The stock market has spared no one in recent months, but broker-dealers have at least reaped one benefit from the poor investment environment: a boost in recruitment.
Poor equity performance, lagging sales and unstable working environments have apparently caused an increase in the number of discontented advisors these days. The slowdown in business means that many reps who opt to make the transition to a new brokerage are not losing nearly as much business when they make the switch.
As a result, many broker-dealers report they have a ripe field of prospects from which to choose-making 2002 one of their best recruitment years in recent memory. The surge in recruitment would seem to disprove one theory, which held that during bad market times, advisors are less inclined to make changes that will further inconvenience clients.
"It's wonderful to recruit in rocky times," says John Simmers, CEO of ING Advisors Network, which oversees eight broker-dealers comprising 10,700 registered representatives and $8.5 billion in assets.
"People are looking for answers to their business problems, their portfolio problems. They are looking for stability," he adds.
As a result, Simmers says, ING saw a net increase of 864 advisors in 2002 as of the end of June. "That is without any major advertising," he says. "It's just more word-of-mouth recruiting."
At Raymond James, recruitment is up 46% this year, and the number of people calling to inquire about a switch in broker-dealers is up 54%, says Richard J. Saunders, the company's senior vice president and director of business development. "Opportunities can be increased in markets like this, where the wirehouses of the world are being squeezed," Saunders says.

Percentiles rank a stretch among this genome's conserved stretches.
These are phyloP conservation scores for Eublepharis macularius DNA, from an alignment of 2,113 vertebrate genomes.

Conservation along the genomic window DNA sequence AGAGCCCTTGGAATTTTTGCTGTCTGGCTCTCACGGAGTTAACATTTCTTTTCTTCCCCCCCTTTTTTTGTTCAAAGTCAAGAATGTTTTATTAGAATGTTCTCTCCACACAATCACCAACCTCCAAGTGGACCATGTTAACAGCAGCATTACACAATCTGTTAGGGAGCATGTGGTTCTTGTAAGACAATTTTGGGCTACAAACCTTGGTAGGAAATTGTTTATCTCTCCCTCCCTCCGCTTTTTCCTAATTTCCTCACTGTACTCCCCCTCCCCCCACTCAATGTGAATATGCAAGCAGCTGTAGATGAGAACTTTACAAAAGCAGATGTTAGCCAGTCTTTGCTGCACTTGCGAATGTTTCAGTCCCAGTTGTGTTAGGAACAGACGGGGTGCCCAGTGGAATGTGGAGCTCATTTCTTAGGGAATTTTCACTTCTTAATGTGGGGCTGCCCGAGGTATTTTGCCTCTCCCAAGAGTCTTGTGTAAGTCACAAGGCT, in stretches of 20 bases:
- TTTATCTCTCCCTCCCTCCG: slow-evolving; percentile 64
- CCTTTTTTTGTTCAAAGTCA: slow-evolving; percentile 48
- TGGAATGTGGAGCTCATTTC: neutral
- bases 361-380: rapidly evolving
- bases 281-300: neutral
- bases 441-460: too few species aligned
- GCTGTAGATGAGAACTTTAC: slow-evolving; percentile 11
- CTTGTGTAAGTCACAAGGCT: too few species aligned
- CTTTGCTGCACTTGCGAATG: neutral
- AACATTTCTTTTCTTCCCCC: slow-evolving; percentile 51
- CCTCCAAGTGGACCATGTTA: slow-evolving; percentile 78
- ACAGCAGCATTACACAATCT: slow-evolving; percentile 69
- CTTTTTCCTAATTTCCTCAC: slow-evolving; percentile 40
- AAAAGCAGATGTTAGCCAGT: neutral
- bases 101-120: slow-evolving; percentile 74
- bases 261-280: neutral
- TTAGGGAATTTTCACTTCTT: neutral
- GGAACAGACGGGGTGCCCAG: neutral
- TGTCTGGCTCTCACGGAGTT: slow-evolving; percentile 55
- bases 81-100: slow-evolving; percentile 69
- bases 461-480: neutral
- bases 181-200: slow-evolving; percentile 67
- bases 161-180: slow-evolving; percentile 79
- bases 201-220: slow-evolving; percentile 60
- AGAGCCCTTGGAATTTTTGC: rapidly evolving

Smaller players also are reaping benefits from the down market. Six-year-old Wilbanks Securities in Oklahoma City is on pace to have one of its best recruiting years ever, says president, CEO and founder Aaron Wilbanks.
The broker-dealer has added 20 advisors this year, and now totals 70. That already matches the firm's annual growth rate of 45% to 50%, he says. Opportunities for finding talent are better than during the bustling market of 1998 and 1999, he adds.
"Everything was going great guns back then," Wilbanks says. "People had no time to look around because too many people were calling to want to buy Qualcomm. All those days are gone."
The reason people are moving, says Mark Goldberg, president and CEO of Royal Alliance Associates, is that advisors can no longer afford to be passive in their career outlook. "People will move because it's the first time in a while people had to stop and evaluate their practices and client base and make assessments on what's the best way to operate," he says.
That has forced advisors to look at issues they could easily ignore as the cash rolled in during the 1990s. Now issues such as the quality of technology, the objectivity of research and the freedom to pick what products to sell are higher on the agenda.
Prospects increasingly are getting turned off by payout reductions, dubious research, cutbacks in support staff and pressure to sell proprietary products, he says. "In a captive wirehouse arrangement, I think people are questioning more so today than ever before," says Goldberg, who adds that recruiting at Royal Alliance is up 11% this year.
The poor climate for financial assets is not the only reason reps are more inclined to move, says Wilbanks. "Management at firms they came from became heavy-handed," Wilbanks says. "CFPs in particular don't like things shoved down their throat."
One strategy broker-dealers don't claim to be embracing is increasing payouts, offering forgivable loans or providing other up-front cash incentives to lure prospects. Most of those interviewed, in fact, say they've made few changes in their recruitment programs this year-nothing significant enough to account for the increase in recruits.
Saunders says Raymond James has continued with the same recruiting strategy as in previous years-backed by a strong national advertising campaign designed to build brand-name recognition. The firm typically doesn't conduct target marketing, recruiting seminars or other aggressive methods to attract candidates.
"Candidly, our results from our traditional ways of becoming known in the marketplace, i.e. the advertising and so forth, has been enough," Saunders says. "We like to think that those looking at the independent contractor marketplace have our name already in their minds."